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NFL blocks idea for a Super Bowl watch party at Paul Brown Stadium

Bill Rinehart
Hamilton County owns the Bengals' home stadium.

When Cincinnati plays the L.A. Rams in the Super Bowl later this month, Bengal fans won't be able to watch in Paul Brown Stadium. County leaders were looking at the logistics, costs and benefits. County Administrator Jeff Aluotto talked with the city, the team, and the NFL about what would need to happen.

In a letter Wednesday, Paul Brown Stadium Managing Director Eric Brown says the NFL denied the request to show the game at PBS. He wrote that's "consistent with the NFL's Rules and Policies applicable to similar events."

"The legal and logistical barriers to holding a watch party for Super Bowl LVI are too significant," the letter continues.

Brown writes the team is "excited that there are multiple alternatives within our community for Bengals fans" to watch and cheer on the team.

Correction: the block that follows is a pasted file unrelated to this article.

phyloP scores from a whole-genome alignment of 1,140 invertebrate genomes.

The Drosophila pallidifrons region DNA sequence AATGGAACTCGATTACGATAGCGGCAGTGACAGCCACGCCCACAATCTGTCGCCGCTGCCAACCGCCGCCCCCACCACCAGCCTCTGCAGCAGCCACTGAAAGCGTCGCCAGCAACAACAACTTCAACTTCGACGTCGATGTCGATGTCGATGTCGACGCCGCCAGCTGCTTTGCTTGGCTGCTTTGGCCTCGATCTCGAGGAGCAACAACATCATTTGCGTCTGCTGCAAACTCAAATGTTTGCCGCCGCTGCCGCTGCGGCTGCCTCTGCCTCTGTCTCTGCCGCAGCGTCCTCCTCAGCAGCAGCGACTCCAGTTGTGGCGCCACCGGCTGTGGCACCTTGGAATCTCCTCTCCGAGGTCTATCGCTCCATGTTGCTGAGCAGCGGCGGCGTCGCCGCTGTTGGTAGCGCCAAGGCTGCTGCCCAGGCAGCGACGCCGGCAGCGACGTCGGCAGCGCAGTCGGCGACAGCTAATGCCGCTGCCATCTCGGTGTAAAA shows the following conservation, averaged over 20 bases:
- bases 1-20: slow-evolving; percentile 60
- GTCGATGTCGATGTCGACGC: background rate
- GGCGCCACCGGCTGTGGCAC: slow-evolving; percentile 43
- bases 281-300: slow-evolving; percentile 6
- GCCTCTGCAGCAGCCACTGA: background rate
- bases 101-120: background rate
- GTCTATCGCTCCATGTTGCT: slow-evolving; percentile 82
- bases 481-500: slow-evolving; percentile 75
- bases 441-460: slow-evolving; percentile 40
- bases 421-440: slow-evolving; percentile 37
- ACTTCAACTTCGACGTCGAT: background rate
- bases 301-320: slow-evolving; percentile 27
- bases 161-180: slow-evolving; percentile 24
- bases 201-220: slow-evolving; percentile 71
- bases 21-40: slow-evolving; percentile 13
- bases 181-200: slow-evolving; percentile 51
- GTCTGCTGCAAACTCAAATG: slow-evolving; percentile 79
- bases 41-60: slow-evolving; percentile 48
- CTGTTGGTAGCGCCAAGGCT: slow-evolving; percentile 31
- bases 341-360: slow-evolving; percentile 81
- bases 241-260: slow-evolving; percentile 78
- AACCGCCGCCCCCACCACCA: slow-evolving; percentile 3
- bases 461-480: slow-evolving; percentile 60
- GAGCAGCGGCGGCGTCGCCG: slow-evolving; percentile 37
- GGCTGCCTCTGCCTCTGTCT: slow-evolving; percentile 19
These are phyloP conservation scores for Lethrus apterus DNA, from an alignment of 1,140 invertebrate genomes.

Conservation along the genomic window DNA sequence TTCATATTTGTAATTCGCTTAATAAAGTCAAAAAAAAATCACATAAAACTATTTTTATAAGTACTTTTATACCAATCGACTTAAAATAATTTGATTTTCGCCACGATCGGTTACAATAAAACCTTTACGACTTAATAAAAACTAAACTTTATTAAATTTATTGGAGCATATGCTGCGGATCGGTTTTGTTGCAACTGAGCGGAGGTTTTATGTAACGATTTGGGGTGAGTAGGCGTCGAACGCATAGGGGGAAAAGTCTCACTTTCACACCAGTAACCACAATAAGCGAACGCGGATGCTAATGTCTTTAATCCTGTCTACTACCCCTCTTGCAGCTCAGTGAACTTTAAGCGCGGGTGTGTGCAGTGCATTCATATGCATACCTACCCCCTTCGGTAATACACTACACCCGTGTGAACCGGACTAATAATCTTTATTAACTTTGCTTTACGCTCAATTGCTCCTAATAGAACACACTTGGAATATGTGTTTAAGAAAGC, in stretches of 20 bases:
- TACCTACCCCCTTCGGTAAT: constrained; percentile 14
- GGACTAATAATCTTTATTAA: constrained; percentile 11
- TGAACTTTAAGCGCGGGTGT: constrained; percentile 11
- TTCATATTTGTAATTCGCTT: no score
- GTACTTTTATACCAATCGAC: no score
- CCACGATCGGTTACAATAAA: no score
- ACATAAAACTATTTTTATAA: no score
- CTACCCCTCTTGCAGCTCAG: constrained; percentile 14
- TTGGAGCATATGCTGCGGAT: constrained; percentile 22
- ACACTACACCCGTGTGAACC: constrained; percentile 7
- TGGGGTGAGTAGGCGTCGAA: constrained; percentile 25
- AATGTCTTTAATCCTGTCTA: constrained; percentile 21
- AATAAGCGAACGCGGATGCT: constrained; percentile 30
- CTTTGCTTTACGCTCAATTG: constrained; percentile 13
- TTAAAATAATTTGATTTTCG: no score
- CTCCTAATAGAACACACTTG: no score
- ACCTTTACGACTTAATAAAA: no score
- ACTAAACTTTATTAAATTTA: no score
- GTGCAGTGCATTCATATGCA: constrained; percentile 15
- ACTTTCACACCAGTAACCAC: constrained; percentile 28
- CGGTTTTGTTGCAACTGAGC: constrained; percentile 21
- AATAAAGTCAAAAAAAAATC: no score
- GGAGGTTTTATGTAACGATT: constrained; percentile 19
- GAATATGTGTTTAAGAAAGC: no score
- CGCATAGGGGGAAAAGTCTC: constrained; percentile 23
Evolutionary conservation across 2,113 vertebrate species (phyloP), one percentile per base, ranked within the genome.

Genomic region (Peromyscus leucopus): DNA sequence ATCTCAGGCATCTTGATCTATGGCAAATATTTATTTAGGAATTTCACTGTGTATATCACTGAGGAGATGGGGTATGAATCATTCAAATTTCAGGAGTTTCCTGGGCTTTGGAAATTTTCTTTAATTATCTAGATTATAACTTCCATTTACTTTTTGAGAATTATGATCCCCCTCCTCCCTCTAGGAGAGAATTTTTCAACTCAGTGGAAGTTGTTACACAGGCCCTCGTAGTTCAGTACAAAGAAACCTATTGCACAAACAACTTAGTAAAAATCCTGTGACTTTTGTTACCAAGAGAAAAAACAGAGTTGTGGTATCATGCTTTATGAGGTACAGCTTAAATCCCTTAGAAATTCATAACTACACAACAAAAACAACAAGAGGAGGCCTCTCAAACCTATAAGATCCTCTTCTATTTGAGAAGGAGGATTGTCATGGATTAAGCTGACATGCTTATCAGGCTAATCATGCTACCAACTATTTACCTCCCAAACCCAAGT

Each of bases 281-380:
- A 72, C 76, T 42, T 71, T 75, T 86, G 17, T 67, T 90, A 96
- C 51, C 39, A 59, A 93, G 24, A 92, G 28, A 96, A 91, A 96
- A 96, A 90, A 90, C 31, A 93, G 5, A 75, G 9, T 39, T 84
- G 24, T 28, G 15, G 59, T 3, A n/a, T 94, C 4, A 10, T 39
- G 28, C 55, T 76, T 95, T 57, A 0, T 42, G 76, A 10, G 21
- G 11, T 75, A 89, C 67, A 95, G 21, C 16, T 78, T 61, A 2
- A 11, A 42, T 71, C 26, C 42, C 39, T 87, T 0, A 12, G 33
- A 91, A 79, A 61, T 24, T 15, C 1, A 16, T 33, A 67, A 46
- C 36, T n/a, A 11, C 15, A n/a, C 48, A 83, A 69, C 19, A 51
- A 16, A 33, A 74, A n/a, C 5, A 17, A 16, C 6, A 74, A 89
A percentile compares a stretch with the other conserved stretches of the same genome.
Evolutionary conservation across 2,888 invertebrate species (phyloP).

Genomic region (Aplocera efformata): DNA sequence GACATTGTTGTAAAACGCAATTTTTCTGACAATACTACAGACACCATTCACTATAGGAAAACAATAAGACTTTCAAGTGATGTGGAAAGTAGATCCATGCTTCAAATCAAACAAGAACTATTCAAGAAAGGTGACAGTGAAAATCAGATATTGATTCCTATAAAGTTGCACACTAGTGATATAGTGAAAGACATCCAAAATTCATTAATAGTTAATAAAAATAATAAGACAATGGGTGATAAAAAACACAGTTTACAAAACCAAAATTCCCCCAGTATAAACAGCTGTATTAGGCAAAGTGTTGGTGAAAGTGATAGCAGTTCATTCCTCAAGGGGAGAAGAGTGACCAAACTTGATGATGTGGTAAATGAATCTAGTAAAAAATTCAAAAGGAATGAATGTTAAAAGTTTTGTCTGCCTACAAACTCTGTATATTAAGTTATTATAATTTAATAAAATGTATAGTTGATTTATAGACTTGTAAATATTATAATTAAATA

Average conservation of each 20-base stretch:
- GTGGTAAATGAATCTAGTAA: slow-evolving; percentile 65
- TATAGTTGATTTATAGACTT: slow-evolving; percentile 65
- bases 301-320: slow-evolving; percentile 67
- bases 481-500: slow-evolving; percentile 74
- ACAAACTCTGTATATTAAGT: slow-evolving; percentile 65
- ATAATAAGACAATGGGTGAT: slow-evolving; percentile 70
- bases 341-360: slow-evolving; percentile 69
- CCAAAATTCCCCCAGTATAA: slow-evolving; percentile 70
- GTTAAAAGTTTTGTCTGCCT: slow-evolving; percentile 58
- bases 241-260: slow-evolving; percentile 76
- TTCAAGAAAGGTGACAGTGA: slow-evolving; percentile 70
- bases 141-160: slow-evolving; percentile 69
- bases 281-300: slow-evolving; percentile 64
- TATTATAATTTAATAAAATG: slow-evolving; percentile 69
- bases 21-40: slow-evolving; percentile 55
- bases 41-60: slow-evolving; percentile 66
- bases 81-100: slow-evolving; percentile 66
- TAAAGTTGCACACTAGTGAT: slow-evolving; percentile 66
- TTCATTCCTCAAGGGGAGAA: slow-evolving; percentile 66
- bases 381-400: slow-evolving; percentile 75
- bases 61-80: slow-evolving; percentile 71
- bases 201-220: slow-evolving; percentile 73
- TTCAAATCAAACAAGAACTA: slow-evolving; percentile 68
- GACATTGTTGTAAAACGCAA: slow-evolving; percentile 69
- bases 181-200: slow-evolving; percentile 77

Aluotto said Tuesday he hoped to have some answers later this week. He said it wasn't clear how much a fan watch party would cost.

"On a typical game day, costs that are paid on everything from security to cleaning, to police, to scoreboards, maintenance — everything together typically runs between $250,000 to $270,000. That's empirical from games this year."

Aluotto says those costs would probably be less with a smaller-than-sell-out crowd.

Hamilton County commissioners were split on whether Paul Brown Stadium should host a Super Bowl watch party. Alicia Reece said opening up the stadium on Feb. 13 could draw more fans to the area, and provide a boost to the local tourism industry.

"Everybody can't afford to go to California. They sent me a package: $10,000," Reece says. "I ain't got $10,000. And that didn't even get me in the game. I said 'Wait a minute. How can we do that here?' "

But Stephanie Summerow Dumas said she had reservations because of the ongoing pandemic.

"I'm not comfortable saying the county that said it was a state of emergency is now saying, 'Come on everybody. Come together, ' " she says.

The third member of the board, Denise Driehaus, says she liked the idea, but still had some questions.

Updated: February 2, 2022 at 4:30 PM EST
This story was first published on Feb. 1 and has been updated.
Bill Rinehart started his radio career as a disc jockey in 1990. In 1994, he made the jump into journalism and has been reporting and delivering news on the radio ever since.